If you own a long-haired cat, you know first-hand how beautiful their fur can be when properly taken care of. Even if a cat grooms herself and the owner brushes her fur regularly, however, pesky mats in long-haired (and even in some shorter-haired) cats can crop up. There are right and wrong ways to deal with removing mats from a long-haired cat. We will examine them here.
Why Do Cats Get Mats in their Fur?
A mat is a clump of knotted, entangled fur that can sometimes be painful or at least uncomfortable for your cat. Mats can cause a cat’s skin to become irritated or infected. They can also harbor oily odors. Giving a cat a bath, however, can make the mats tighten up and become worse and is therefore not recommended.
Mats are not necessarily a sign of poor grooming in a long-haired cat, but they can be. Both long- and short-haired indoor cats are prone to mats if they have a buildup of dander or dust on their fur. Cats who don’t feel well, whether they are older, have arthritis or dental issues, or are otherwise ill, may stop grooming for a period of them and, hence, be subject to accumulating mats in their fur. Cats who are overweight and have a difficult time grooming also may collect more mats in certain hard-to-reach areas of their bodies.
Don’t Use Scissors!
The number one rule in dealing with mats on long-haired cats is DO NOT USE SCISSORS or other sharp instruments to try to remove them! Cutting out the hair clumps can result in cuts to your cat’s skin and necessitate a vet visit.
Clippers are much safer to use to remove matted cat fur. If you find that the traditional, recommended methods for removing mats don’t work, take your cat to a groomer who is experienced in using clippers (which are really electric razors) and can cut the mats out. They will likely use a #10 blade to get under and cut through the matted fur much more easily.
While it’s best to let an experienced, professional groomer remove mats via clippers, some brave cat owners with steady hands have attempted this task themselves. Remember, if you do attempt to use clippers to remove your cat’s matted fur yourself, you can easily damage your cat’s skin and cause pain to your furry friend. This is why most veterinarians caution against inexperienced cat owners trying this themselves.
Don’t Get the Matted Fur Wet!
Although you might not think this could occur, wetting your cat’s matted fur can make the mat even tighter and hard to comb through. Professional groomers have been known to use a special detangler spray to loosen the most stubborn mats. This is not recommended for cat owners to use at home, however, as detanglers can contain ingredients that can be toxic to your cat if you don’t know the right ones (professional detangling spray) to purchase.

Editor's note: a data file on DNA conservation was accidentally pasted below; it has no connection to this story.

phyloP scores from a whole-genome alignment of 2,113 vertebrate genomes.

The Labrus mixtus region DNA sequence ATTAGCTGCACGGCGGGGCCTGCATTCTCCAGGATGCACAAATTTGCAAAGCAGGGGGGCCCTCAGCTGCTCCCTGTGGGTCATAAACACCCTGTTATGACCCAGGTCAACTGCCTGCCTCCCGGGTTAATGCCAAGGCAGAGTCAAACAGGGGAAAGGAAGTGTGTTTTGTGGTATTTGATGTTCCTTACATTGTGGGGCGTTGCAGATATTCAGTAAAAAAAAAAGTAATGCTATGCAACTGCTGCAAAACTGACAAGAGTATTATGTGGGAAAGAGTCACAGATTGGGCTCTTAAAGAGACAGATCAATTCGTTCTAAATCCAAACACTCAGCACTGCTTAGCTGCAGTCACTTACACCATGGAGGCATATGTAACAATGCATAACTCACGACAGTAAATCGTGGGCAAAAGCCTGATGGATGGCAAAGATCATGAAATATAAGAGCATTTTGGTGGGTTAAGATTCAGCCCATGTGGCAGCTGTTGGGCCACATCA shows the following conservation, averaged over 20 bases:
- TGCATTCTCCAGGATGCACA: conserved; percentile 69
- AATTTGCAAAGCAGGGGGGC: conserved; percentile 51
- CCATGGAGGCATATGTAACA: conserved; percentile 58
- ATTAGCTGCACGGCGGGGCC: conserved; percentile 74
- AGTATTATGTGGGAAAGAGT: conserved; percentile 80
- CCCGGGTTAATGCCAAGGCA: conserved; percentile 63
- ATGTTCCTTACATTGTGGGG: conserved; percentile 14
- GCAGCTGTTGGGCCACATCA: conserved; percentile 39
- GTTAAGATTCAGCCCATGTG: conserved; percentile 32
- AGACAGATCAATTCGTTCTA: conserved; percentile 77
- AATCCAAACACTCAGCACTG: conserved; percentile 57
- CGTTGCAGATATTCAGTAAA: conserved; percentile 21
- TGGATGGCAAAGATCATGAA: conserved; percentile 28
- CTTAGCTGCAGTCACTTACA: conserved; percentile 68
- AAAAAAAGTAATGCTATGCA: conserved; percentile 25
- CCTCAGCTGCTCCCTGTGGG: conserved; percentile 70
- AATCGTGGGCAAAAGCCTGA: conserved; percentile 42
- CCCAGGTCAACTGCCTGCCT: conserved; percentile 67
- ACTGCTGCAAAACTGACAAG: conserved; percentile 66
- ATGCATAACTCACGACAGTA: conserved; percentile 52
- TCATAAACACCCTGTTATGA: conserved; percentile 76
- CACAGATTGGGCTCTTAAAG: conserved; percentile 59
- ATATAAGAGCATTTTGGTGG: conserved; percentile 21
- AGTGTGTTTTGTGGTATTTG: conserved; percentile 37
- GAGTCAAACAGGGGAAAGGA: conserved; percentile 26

Try Combing Your Cat’s Fur
One way to prevent, and get rid of, mats in your cat’s fur is to comb and brush it well. Regular brushing of your cat can help to prevent mats from forming in the first place. If your cat already has matted fur, gently use a wide-toothed comb to comb through existing mats. When the comb encounters a mat in the fur, hold the fur closest to your cat’s skin with your fingers, then try to brush or comb through the mat. This can help to avoid pulling at the mat and causing pain to your cat. Just as you would do with a toddler’s tangled hair, start at the end of the mat and work your way up through it. An undercoat comb can also help cats with thick undercoats by helping to prevent and remove mats.
If a wide-toothed comb doesn’t help, there are special mat combs that have been designed specifically to get through mats in the fur. This type of comb has small blades that cut the cat’s hair as you comb it. Just remember to be careful, as the tiny razor blades in the comb can also cut your cat’s skin if you don’t use the tool properly.
What Happens If I Accidentally Cut My Cat’s Skin?
If, despite the advice given here to safely remove mats in your cat’s fur, you accidentally cut your cat’s skin, don’t panic. Clean the wound with a bit of hydrogen peroxide diluted with water. You should take your cat to the vet if the wound looks more serious or is near a layer of muscle. If you aren’t sure if the cut is serious, err on the side of safety and take your cat to the vet. Be honest with your vet about how your cat was injured, as this will help him or her in closing an open wound.